Everyone has an opinion, right? But when it comes to running your business, getting customers to express their opinions about it can be a key to online success.
Online reviews are of increasing importance in digital marketers’ search engine optimization (SEO) marketing efforts. Reviews not only signal consumers’ sentiment, but also influence the search engine rankings that can make or break a business.
Experts say that getting positive online customer reviews for your business has risen from one star to five stars in importance.
“Reviews are playing an increasing role in local SEO efforts, given the prominence reviews are now given in search result pages and maps,” according to Garrett Smith, CEO of RepCheckup, a Buffalo, NY company that helps local businesses manage their online reviews. “Search for local lawn services, or search for a contractor by name — there are stars everywhere.”
“Reviews are pivotal for local businesses these days, and honestly impact the local success more than people realize,” said Jake Lane, director of growth at the Austin, TX-based mobile car care service NuWash.
Studies, surveys show reviews’ important role
Recent studies confirm the importance of turning on the stream of reviews. BrightLocal, a company that builds tools for local businesses seeking SEO gains, released its most recent “Local Consumer Review Survey” in late 2018. Its key finding was that 6 out of 7 consumers (86 percent) read reviews for local businesses. Among people aged 18-34, that number rises to 95 percent.
Reviews have been around a long time in a lot of contexts, so it’s not surprising that people read them. The surprise in what BrightLocal found was that the volume and recency of reviews also made a difference:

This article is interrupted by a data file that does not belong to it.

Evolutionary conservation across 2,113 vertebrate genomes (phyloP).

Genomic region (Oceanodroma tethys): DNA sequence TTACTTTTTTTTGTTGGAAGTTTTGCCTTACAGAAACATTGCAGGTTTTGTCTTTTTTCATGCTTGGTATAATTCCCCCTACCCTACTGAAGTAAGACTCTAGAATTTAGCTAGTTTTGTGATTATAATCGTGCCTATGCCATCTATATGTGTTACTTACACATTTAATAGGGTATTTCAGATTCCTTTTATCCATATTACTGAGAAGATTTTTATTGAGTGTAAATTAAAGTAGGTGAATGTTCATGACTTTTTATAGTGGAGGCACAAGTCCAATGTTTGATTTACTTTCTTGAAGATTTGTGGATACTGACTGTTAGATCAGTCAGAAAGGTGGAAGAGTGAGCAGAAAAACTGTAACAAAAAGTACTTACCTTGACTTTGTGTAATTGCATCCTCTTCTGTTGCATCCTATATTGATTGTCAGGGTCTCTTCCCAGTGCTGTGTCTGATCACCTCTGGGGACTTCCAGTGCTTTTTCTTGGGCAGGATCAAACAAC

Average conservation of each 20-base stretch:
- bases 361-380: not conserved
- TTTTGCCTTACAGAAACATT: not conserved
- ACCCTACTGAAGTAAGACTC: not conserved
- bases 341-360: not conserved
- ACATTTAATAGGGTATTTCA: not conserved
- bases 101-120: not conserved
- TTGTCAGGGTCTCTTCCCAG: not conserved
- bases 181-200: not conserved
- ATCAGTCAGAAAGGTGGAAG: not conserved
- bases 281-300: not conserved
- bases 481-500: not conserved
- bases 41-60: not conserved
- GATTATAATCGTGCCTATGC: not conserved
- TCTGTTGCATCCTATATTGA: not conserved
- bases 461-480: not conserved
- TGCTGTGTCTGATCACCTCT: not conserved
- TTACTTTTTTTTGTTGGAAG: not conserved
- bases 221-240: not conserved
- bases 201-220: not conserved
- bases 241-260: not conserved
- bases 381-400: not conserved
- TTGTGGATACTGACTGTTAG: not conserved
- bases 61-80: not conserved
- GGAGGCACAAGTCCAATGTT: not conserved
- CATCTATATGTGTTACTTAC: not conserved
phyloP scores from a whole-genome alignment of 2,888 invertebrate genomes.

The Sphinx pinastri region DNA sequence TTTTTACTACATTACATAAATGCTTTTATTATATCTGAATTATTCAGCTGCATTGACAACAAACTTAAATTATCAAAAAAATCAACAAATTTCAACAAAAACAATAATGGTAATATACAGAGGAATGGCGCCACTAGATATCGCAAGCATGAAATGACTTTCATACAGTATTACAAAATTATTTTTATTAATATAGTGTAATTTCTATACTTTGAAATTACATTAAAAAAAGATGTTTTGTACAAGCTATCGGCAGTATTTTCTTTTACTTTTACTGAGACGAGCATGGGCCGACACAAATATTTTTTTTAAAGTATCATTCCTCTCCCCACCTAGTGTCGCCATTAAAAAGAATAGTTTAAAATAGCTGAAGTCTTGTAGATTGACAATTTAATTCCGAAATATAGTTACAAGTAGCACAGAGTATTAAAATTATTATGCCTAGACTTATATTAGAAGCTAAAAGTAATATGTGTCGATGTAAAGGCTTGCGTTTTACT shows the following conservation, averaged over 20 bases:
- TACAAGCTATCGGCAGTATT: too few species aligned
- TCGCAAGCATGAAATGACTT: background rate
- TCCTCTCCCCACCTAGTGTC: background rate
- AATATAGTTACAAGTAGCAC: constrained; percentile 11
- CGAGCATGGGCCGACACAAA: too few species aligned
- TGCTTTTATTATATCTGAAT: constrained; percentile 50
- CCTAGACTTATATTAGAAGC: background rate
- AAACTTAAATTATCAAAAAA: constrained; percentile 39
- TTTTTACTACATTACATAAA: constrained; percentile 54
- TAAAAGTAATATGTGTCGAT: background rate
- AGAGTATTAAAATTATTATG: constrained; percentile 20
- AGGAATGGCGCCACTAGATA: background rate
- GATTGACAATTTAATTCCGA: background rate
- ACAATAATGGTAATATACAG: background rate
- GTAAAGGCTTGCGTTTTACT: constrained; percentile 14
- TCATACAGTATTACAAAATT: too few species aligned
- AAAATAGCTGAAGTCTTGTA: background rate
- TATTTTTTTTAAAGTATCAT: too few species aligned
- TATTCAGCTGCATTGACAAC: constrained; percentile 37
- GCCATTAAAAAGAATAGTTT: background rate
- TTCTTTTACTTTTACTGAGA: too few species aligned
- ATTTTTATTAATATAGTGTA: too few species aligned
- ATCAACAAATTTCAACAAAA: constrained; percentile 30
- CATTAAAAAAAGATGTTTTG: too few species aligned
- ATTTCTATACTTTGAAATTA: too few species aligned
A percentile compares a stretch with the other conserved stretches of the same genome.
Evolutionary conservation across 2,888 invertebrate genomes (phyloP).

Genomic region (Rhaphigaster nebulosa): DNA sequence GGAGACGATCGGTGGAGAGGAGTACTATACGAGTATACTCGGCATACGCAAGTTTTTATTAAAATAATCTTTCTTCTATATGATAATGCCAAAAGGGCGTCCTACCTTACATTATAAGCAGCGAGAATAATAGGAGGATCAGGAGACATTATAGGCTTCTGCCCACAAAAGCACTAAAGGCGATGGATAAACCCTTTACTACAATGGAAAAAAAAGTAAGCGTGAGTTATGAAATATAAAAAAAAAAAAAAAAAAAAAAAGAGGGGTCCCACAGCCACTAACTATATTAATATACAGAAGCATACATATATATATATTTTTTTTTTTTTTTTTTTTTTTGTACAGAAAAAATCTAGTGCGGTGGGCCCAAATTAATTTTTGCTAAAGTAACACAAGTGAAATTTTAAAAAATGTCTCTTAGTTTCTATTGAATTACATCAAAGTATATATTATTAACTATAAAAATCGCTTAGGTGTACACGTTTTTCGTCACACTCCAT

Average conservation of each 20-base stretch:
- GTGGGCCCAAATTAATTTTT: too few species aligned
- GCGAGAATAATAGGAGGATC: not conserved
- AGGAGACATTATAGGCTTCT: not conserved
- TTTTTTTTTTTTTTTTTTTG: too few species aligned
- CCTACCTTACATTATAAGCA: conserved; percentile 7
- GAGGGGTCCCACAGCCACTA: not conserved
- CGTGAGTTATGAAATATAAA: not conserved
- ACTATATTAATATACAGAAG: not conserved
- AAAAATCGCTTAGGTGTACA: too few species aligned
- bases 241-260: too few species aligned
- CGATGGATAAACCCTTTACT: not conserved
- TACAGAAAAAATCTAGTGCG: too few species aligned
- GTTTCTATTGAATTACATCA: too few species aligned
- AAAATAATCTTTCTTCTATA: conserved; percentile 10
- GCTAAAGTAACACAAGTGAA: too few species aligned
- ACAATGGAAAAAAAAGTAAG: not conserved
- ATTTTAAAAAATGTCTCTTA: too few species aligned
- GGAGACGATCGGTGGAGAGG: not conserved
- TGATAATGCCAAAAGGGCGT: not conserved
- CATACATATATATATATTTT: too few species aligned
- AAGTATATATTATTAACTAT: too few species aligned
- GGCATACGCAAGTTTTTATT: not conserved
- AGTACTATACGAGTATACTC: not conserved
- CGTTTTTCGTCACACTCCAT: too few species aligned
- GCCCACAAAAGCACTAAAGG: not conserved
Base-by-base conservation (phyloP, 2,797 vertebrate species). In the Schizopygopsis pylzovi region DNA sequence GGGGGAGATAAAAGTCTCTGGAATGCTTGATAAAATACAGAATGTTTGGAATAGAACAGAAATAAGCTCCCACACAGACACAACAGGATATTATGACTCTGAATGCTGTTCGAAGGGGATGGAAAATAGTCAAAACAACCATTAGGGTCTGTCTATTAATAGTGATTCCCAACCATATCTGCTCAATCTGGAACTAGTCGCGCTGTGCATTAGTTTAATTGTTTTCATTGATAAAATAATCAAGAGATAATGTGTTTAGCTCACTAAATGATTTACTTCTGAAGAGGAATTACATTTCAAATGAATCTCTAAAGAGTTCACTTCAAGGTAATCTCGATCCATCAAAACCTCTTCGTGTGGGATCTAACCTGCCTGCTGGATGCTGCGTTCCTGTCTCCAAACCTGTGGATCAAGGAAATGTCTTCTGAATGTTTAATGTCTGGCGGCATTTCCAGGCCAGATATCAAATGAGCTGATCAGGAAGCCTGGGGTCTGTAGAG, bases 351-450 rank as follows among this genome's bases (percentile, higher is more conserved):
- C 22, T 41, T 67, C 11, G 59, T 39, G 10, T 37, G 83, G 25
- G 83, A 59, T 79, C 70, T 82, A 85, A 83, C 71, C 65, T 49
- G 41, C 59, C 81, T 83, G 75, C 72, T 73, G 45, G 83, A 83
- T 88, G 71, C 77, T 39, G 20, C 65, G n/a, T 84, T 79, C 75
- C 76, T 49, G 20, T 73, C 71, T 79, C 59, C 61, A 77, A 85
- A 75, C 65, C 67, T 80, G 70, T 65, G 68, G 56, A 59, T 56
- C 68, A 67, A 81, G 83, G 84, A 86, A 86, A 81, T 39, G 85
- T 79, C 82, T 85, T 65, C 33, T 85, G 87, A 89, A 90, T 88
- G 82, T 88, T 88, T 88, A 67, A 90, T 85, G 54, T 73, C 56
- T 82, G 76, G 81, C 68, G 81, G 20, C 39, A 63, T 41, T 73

- Volume: Consumers read an average of 10 online reviews before feeling able to trust a local business. “In general, people tend to favor businesses that are highly rated, by a large number of people,” Smith said. “I challenge customers all the time to be ‘the most-reviewed business in town.’"
- Recency: 40 percent of consumers take into account only reviews written in the past two weeks — up from 18 percent in the prior year’s survey.
A 2017 survey by Podium confirms BrightLocal’s data on reviews’ importance. Podium’s “State of Online Reviews” reports that 93 percent of consumers say that online reviews have an impact on their purchases. The reviews had better be good, too: the report goes on to say that 3.3 is the minimum score that the average consumer will consider before gracing a business with their dollars.
If that is not recent enough for you, a 2018 study by the search engine marketing company Moz found the volume of Google reviews was the second-largest difference-maker for a local business’s website, trailing only the quality of backlinks.
Clearly, reviews are an increasingly important signal to consumers and to search engines trying to display the most meaningful results. Anyone who is serious about eCommerce should account for reviews as part of their game plan for success. Here is some information on how to use online reviews in your SEO strategy.
Assess your current reviews
The first step is to see where you are right now. Google, Yelp, and Facebook are three of the largest platforms that collect and showcase customer reviews. You must look at those, and you may also want to see your standing on other review sites active in your industry, including TripAdvisor, Angie’s List, Urbanspoon, and Yahoo Local.
Plug your business name into each of them and see what pops up. Do the same for your competitors and see how you stack up in comparison. Also, search for the generic name for your product or service and see if you appear anywhere in the results.
Some types of businesses tend to have a larger presence on one of the major platforms than others, so make a note of that. You’ll want to place the highest priority on the platform that has the most reviews for your type of business.
Lay claim to your business